The Mansfield Sales Blog

Three Critical Elements of Partnering with a Teleprospecting Company

The other day I came across a great blog post from MarketingProfs on how to select a teleprospecting partner. I was thrilled to see the article because it means the idea of partnering to grow your business is going mainstream.

While I found the post to be informative and thought-provoking, it was also geared more toward marketers and, in my opinion, didn’t dig quite deep enough if you are going to develop a true partnership like what we try to achieve here at Mansfield Sales Partners. That’s why I originally commented on their post and decided to expound on those comments in this blog post.

The seven steps MarketingProfs lists are a great introduction to a company that is just beginning to think about outsourcing their telephone prospecting. I’m paraphrasing, but essentially the steps are: define your needs, determine your priorities, do your research, request a phone call from the vendor, issue an RFP, objectively evaluate the RFP responses, and conduct a site visit. All good, solid advice.

For a company that is looking for a more experienced and strategic sales partner rather than a simple telemarketing partner, I think the list needs three more steps:

1. Agree on Program Management

One of the biggest obstacles to the success of these programs is the creation and execution of a management plan for the sales partner. Before you agree to partner with anyone, you need to agree on a few simple but essential things:

  • Who is responsible for the overall success of the program?  
  • What is the level of integration and communication with the internal sales team?
  • How involved will the sales consulting firm be in the creation and evolution of the plan?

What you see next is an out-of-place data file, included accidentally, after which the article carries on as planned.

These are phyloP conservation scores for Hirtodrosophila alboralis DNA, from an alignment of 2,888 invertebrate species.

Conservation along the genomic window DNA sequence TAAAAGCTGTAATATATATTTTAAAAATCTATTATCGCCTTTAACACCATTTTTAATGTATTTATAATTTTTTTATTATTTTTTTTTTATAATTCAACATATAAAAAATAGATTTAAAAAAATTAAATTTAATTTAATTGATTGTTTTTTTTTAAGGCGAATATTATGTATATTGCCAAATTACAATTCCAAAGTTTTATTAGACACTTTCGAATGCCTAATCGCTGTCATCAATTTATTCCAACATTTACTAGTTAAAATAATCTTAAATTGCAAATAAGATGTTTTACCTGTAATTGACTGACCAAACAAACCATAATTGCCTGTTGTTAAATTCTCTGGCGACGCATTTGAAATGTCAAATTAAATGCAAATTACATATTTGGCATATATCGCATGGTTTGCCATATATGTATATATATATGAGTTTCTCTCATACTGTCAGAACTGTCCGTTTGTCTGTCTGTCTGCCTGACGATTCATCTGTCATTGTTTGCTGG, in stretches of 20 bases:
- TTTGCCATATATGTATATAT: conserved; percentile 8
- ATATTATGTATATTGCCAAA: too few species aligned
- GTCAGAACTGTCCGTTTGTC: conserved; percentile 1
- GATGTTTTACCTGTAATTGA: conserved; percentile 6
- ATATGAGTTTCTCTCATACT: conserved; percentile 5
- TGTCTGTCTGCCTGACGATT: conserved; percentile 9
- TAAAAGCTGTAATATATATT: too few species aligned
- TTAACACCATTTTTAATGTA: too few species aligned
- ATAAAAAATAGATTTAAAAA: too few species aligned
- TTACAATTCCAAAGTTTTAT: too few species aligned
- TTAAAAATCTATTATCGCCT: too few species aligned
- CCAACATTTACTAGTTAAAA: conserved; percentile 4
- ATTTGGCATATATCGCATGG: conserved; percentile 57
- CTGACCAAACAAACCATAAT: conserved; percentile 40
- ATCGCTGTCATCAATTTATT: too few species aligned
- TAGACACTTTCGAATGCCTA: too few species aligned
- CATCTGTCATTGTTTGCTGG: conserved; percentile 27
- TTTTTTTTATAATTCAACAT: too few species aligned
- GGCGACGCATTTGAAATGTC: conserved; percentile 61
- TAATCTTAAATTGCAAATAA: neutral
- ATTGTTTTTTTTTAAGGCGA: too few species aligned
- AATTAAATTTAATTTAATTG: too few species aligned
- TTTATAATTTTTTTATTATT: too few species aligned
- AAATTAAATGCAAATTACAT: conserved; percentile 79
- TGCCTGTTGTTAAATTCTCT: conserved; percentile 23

Only when you get the answer to these can you move forward to talk about your company’s goals and the actual activities around generating leads.

2. Determine Shared Goals and Close the Loop

The stated goals for the program should never be limited to activity-based metrics like number of calls, number of meetings, etc.  They should instead also include revenue related sales goals and expectations.  For example, there should be clear visibility and feedback about how the inside sales activities are impacting the sales pipeline internal quotas.  Most of the time, it seems, once the meeting is set the client fails to re-engage with the inside sales partners to provide feedback and strategic planning based on the meeting results.  Failure to complete the communication loop prohibits the kind of incremental improvements necessary to make the project profitable and successful for all involved.

3. Develop a High Quality Prospects List

The quality of the lead lists is essential to the success of the lead development program.  It is critical that the outsource provider be able to effectively mine internal databases and list generation sources.  Some degree of industry specialization from the provider becomes important, as is a degree of autonomy; the vendor should be allowed to discuss and demonstrate creativity when it comes to generating lists and targets.  Part of the interview process should dig into process and examples for the preparation of these lists.

So, MarketingProfs is right when it states that teleprospecting isn’t all about smiling and dialing. If it were that easy, everyone would do it. To be truly successful and to ensure that you have a sales pipeline that enables your company to grow, you need to approach cold-calling as a strategic activity. You need to build a relationship with your sales consulting firm that is based on clearly defined roles, mutually shared goals, and, above all, trust.

Editor's Note: This post was originally published in April 2013 and has been updated for accuracy and relevancy.

Topics: Sales Strategy


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